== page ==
Articles

Effects of progesterone on serum levels of IGF-1 and on femur IGF-1 mRNA in ovariectomized rats.

Author

Barengolts EI, Kouznetsova T, Segalene A, Lathon P, Odvina C, Kukreja SC, Unterman TG.

Date

10/1996

Journal

J Bone Miner Res

Abstract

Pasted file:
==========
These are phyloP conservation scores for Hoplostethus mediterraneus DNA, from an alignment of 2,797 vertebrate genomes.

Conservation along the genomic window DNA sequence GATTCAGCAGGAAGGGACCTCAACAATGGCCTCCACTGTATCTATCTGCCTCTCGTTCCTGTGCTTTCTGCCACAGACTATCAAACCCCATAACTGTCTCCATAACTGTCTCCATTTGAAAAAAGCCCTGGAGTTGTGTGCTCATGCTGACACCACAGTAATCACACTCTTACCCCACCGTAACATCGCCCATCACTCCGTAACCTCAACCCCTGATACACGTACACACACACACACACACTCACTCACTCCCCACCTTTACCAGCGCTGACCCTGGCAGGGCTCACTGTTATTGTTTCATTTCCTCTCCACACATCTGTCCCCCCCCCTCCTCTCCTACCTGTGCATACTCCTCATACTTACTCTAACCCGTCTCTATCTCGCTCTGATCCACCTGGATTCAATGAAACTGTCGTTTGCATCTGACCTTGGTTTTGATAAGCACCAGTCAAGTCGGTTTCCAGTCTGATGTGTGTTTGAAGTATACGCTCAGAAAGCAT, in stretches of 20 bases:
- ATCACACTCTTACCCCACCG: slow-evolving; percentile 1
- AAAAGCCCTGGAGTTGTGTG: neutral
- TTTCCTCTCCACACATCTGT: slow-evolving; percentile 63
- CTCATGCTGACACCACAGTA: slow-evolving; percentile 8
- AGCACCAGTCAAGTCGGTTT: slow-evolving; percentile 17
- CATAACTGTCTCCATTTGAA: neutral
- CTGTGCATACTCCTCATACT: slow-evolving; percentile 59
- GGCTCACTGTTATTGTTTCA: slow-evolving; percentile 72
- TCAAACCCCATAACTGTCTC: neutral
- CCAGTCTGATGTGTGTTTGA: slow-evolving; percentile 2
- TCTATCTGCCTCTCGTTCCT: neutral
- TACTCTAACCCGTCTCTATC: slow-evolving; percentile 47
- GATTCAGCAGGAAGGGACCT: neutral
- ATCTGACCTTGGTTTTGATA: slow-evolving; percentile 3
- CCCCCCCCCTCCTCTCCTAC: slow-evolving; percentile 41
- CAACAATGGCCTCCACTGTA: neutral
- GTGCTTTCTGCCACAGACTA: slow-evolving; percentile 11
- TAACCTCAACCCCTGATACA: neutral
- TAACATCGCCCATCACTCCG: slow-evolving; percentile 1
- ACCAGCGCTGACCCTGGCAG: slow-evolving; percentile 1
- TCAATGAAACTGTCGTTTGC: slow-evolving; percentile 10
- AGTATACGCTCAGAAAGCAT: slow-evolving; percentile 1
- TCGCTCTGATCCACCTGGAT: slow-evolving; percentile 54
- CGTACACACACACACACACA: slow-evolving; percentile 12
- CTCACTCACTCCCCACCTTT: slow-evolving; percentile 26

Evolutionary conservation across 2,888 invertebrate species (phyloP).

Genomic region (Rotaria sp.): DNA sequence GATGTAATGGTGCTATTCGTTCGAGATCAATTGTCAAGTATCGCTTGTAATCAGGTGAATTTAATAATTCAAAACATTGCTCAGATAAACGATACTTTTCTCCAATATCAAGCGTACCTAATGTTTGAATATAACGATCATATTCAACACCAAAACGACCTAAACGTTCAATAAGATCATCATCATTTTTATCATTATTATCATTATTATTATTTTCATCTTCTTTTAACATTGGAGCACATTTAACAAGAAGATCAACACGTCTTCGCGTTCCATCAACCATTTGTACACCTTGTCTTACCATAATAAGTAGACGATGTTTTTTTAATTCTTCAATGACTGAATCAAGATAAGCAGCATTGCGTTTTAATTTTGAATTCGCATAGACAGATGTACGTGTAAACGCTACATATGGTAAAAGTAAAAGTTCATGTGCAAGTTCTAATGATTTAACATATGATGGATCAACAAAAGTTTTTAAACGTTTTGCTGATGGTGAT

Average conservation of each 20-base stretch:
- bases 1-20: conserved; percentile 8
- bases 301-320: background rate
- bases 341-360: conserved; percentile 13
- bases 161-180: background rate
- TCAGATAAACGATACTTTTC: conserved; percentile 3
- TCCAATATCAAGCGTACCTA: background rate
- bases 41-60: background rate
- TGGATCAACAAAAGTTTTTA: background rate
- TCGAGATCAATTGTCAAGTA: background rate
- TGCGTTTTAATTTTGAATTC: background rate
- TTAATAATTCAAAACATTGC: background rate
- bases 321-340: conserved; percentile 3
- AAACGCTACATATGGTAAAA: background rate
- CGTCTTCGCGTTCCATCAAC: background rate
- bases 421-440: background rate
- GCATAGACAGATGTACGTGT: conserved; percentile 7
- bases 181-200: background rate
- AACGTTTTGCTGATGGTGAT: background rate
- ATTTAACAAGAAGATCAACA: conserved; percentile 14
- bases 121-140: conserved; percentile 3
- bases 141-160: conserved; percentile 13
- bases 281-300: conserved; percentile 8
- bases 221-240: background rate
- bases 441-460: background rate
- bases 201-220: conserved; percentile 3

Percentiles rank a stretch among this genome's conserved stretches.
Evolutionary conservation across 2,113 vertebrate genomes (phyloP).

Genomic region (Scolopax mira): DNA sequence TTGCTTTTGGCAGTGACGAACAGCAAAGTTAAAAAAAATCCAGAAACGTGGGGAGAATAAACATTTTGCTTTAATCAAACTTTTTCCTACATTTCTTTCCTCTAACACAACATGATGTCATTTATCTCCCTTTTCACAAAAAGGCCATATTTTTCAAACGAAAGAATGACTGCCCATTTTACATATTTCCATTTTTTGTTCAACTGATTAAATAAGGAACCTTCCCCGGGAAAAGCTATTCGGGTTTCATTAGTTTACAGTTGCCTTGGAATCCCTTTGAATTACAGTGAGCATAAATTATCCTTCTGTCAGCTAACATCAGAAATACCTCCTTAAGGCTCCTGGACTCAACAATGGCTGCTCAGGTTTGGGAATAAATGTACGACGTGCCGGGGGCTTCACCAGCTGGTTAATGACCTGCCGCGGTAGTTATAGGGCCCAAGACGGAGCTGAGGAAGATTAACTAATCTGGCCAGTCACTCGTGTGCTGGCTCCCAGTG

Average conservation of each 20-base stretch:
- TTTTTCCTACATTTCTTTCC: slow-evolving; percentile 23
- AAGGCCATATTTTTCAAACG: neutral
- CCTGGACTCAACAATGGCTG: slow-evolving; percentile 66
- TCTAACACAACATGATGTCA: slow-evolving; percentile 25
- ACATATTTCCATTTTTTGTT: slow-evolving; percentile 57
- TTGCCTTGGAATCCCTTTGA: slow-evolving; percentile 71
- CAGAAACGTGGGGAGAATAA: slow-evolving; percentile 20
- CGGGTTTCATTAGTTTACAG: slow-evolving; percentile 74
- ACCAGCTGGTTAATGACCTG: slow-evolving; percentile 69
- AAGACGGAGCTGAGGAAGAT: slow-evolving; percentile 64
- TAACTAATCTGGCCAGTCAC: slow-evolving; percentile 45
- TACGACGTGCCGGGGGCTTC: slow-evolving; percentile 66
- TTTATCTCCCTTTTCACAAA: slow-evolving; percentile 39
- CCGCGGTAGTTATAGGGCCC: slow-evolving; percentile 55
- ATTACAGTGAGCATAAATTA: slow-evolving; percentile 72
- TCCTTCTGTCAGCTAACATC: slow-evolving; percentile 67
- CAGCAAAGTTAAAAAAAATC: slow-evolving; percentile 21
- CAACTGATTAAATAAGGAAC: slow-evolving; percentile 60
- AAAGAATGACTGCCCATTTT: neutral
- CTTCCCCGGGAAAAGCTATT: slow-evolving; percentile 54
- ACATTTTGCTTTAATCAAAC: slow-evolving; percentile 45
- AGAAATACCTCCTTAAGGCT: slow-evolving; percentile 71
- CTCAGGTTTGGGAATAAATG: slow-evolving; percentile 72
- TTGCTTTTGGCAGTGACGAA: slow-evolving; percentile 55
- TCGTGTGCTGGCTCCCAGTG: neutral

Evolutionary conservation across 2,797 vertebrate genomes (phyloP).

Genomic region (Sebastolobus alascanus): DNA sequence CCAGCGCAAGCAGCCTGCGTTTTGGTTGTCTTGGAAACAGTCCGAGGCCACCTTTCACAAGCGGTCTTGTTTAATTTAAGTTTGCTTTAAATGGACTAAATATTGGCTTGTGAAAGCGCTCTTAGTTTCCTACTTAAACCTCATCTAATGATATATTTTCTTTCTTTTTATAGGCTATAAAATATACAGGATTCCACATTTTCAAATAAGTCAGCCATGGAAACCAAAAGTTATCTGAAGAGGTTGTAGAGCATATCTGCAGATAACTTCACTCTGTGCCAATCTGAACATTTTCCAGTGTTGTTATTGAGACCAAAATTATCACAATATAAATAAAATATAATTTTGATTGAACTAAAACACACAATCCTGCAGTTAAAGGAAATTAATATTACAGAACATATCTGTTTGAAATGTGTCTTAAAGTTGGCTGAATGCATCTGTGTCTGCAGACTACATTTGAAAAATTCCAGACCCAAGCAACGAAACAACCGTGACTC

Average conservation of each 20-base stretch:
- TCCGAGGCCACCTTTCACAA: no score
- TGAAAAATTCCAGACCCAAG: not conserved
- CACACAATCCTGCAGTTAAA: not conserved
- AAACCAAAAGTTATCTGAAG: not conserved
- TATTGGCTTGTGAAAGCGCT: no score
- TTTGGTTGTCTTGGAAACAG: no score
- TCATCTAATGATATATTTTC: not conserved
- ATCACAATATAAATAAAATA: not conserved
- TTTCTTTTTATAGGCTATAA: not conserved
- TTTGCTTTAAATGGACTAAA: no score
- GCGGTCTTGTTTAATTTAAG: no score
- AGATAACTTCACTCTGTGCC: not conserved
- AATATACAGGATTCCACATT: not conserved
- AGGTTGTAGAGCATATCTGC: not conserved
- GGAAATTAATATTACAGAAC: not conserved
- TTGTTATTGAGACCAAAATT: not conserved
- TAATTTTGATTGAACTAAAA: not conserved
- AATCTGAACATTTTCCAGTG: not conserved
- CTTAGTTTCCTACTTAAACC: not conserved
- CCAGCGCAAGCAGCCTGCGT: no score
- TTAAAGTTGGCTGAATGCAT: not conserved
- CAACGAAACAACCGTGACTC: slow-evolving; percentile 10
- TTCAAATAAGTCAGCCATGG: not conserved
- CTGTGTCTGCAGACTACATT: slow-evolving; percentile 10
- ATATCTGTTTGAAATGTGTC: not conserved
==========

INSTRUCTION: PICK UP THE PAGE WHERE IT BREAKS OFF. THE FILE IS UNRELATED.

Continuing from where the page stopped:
Local and systemic insulin-like growth factors (IGFs) may be involved in the regulation of bone formation by sex hormones. The present studies describe the in vivo effects of estradiol, progesterone, or both on IGF-1 mRNA abundance in bone, serum IGF-1 levels, and bone formation. Rats were sham-operated (SHAM) or ovariectomized (OVX) at 12 weeks of age and used a week later in three experiments. First, OVX rats were treated with vehicle, estradiol, and/or medroxyprogesterone (MPA) for 3 weeks, and bone formation was assessed in the tibial metaphysis. Second, OVX rats were treated in the same manner and serum IGF-1 levels measured. Third, OVX rats were treated with an injection of vehicle, estradiol, and/or progesterone, and 24 h later, levels of IGF-1 mRNA in the femur were analyzed. The mineralized surface, mineral opposition rate, and bone formation rate (BFR) were higher in OVX than in SHAM rats. The BFR was decreased in estrogen-treated but increased in MPA-treated rats compared with vehicle-treated OVX rats. Circulating levels of IGF-1 were higher in OVX than in SHAM rats but were not affected by sex hormones in a 3-week experiment, whereas these levels were not different among groups in a 24-h experiment. Northern analysis detected 7.5 and 0.8 kb IGF-1 mRNA transcripts. The abundance of IGF-1 mRNA was higher in OVX than in SHAM rats. IGF-1 transcripts 7.5 and 0.8 kb were decreased by 72 and 29%, respectively, in estrogen-treated and increased by 44 and 43%, respectively, in progesterone-treated rats compared with vehicle-treated OVX rats. We conclude that in the short term, estrogen lowers and progesterone raises bone IGF-1 mRNA and these changes are followed by coordinated changes in bone formation rate.